Leaky window

Let’s first determine what a “leaky window” is. When a window is leaking, you usually see water dripping from top of the window, between the window and drywall or trim. If you see water on the glass, most likely it’s condensation (tips about condensation), and if you see water in between panes (inside Insulated Glass Unit – IGU) that means that your IGU “failed”, and you need to replace it.

This article is about problems with a leaking window/door.

Years 2022/23 brought us a lot of rain. During that time, I had many phone calls regarding leaking windows.

The main cause of the leak is the incorrect prior installation. It’s usually when the window was replaced to retrofit, and the “installer” removed the old frame, which they are not supposed to do for a retrofit. Another common mistake is using the wrong exterior caulking, applying not enough of it or applying it in the wrong way.

The other reason, why the window may leak, is the poor installation of a new construction window. To beat the competition with a lower estimate, some “installers” are doing it in a cheaper, but incorrect way, which will cause a leak in the long run. Namely, if there is a stucco, they cut it around the window, and then they just cover it with 1×4, or fill up the gaps with a new stucco. To do it right, the plasterer needs to break up a larger area, to be able to overlap the new flashing with the old one, that is behind the stucco on the whole wall. Contrary to popular opinion, stucco is permeable and lets some water through. That is why the flashing is needed underneath, so that water seeping through the stucco can run down along the flashing to the ground. If the flashing is not done right, water will eventually get through into the wall. That will cause water damage, dry rot or even bigger problems, that may spread to different areas over time. An overhang above the window may prevent leaks, but at the same time it may just postpone the problem in time. Remember, under California law, contractors are required to provide a 10-year warranty for latent defects! And that’s a period of time in which you can go after the contractor, if any of your windows is leaking. Of course, you can do it only if they are licensed, and when you have a prove that they performed the job and did so incorrectly.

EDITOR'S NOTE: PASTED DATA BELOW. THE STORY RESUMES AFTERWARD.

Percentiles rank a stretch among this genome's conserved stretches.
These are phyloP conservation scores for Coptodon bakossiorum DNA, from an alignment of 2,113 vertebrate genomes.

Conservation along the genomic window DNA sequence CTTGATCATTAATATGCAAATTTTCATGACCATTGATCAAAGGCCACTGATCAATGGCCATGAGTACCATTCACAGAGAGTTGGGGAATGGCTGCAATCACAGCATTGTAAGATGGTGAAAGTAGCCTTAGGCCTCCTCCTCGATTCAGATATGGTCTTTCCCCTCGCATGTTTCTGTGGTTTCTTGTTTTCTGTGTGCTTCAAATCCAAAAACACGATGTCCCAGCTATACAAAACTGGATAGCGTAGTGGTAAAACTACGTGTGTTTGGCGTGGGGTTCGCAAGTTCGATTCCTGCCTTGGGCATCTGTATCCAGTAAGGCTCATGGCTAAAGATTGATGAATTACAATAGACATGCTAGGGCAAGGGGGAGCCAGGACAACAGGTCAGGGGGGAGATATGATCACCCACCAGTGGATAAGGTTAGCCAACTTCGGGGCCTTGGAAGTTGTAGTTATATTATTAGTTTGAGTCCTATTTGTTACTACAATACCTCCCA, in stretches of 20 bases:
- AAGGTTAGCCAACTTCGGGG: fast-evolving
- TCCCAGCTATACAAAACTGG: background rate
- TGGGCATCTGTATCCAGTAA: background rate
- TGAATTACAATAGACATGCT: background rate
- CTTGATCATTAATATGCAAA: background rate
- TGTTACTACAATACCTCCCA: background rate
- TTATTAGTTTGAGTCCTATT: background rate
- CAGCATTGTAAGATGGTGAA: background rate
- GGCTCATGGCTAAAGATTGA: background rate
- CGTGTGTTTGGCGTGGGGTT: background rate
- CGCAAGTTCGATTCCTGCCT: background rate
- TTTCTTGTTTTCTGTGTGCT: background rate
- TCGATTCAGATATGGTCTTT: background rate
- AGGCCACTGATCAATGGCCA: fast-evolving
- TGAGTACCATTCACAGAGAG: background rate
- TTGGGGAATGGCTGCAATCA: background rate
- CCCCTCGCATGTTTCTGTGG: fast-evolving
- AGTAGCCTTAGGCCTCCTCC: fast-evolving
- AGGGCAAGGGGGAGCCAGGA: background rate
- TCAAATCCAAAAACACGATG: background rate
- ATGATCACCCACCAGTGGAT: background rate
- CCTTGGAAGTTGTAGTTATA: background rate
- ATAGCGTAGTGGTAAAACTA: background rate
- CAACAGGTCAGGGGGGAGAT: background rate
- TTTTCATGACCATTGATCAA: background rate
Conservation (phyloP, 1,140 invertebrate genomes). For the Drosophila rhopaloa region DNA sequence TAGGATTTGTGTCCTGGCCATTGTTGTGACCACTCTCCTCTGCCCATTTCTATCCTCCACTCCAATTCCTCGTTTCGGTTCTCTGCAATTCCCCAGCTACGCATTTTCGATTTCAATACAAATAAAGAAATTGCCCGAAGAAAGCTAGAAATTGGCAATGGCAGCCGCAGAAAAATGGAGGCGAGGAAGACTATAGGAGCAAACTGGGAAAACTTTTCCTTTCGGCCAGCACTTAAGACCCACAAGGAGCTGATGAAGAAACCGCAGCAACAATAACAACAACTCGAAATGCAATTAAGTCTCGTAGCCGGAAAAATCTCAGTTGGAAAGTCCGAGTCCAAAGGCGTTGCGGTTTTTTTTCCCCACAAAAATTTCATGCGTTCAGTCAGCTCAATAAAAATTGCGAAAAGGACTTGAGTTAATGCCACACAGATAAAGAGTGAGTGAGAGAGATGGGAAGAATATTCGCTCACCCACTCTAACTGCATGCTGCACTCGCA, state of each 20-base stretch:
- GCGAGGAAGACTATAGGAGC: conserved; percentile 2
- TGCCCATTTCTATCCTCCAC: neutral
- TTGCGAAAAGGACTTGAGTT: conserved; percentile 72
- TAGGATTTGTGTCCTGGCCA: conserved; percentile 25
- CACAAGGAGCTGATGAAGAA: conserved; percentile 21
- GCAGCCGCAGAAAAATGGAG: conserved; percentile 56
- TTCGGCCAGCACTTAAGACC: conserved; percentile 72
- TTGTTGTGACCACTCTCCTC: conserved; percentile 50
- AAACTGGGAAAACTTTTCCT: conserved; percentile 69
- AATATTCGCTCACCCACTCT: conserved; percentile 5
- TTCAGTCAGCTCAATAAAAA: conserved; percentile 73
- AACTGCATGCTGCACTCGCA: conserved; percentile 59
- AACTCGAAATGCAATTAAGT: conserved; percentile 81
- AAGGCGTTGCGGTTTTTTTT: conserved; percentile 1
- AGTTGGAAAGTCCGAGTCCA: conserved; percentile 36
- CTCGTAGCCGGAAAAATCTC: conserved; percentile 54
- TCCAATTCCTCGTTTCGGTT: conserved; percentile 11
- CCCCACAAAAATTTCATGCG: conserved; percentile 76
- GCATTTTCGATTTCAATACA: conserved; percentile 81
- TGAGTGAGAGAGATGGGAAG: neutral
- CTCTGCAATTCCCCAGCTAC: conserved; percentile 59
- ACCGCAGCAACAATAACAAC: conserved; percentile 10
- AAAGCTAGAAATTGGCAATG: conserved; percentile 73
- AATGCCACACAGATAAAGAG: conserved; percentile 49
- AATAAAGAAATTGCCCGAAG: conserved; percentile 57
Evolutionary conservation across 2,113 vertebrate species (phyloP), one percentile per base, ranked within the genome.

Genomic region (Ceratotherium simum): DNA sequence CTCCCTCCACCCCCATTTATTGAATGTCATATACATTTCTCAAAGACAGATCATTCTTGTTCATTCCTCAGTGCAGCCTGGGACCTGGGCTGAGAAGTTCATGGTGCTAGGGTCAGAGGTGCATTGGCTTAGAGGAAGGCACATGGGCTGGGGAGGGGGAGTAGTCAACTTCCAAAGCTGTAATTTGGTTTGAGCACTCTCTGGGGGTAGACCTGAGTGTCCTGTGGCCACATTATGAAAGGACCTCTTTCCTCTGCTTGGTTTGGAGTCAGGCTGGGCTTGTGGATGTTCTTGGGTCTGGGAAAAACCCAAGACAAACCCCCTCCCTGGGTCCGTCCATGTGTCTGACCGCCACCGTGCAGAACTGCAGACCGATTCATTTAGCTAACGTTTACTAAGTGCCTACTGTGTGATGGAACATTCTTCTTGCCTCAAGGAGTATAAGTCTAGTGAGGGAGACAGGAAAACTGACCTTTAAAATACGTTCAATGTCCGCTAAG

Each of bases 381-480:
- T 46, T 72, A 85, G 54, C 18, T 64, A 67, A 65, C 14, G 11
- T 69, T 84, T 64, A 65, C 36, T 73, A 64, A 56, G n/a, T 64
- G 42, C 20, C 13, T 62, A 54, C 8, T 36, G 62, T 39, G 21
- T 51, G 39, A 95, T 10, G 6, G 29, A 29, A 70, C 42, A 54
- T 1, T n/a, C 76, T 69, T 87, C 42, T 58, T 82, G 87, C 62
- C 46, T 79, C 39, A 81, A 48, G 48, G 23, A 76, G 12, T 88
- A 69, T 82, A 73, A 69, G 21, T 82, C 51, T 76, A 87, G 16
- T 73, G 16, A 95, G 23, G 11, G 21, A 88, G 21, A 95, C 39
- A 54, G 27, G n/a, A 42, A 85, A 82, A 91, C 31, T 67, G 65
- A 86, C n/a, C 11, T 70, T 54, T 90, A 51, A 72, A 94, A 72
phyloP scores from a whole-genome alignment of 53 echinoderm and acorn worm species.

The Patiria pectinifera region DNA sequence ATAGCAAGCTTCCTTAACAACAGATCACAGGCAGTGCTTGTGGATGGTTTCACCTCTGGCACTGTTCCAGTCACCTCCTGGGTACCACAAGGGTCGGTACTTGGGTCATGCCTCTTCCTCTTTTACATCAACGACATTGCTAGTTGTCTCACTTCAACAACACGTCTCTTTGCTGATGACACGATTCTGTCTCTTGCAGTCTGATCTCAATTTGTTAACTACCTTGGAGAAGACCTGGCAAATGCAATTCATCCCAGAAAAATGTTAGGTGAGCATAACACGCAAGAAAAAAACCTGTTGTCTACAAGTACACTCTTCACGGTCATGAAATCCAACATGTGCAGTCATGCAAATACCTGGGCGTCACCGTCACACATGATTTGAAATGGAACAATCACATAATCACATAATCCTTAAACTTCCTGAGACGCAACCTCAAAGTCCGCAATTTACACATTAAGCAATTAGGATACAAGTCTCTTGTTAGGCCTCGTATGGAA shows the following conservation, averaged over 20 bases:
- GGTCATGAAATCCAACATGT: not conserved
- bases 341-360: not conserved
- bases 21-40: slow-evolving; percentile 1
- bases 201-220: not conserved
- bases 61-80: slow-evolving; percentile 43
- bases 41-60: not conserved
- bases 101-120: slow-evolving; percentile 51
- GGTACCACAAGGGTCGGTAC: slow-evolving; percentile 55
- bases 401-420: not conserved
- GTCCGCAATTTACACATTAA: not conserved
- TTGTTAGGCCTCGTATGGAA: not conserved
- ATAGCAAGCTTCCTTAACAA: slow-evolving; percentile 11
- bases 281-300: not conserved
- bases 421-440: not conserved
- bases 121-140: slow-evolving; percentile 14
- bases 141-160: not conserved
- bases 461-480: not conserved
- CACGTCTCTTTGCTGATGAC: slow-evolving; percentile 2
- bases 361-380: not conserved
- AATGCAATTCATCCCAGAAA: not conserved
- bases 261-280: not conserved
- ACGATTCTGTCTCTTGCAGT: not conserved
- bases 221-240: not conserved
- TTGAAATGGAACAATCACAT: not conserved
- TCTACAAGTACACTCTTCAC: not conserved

The above dealt with the obvious reasons, and now let’s talk about less clear situations.

Usually, when people see water on a window, they assume that it is the cause of the leak. I have had some cases in the past when the homeowner called a general contractor, who said it is the roof. The roofer said it is a window. And I said it is not a window and they should talk to a general contractor… Often it’s very hard to find the source. I can replace the window with a new one, install flashing and a window correctly, but I cannot guarantee that it will fix the leakage. Water may go through the roof, piping in the wall, vent in the wall, crack in stucco, a wooden trim or another window above, etc.

As a Homeowner you have two options. Either you will find the source yourself, or you will find a patient contractor that will try to do it for you. They would do a hose test for you. If that will not help, they may open some walls or ceiling and hopefully they may find the reason. Remember though that you will have to pay them for their time and work.

I would always recommend a homeowner to do a hose test before calling a contractor, as this will save both parties a lot of time. The best way to do a hose test is to take a water hose and wet specific area for about 15-30 minutes, and then wait another 15-30 minutes and check the place where the leak occurred. If there is no water, just wet the different area and repeat. This test will help you decide what specialty contractor you should call, and it will help him to decide what needs to be done to fix the problem.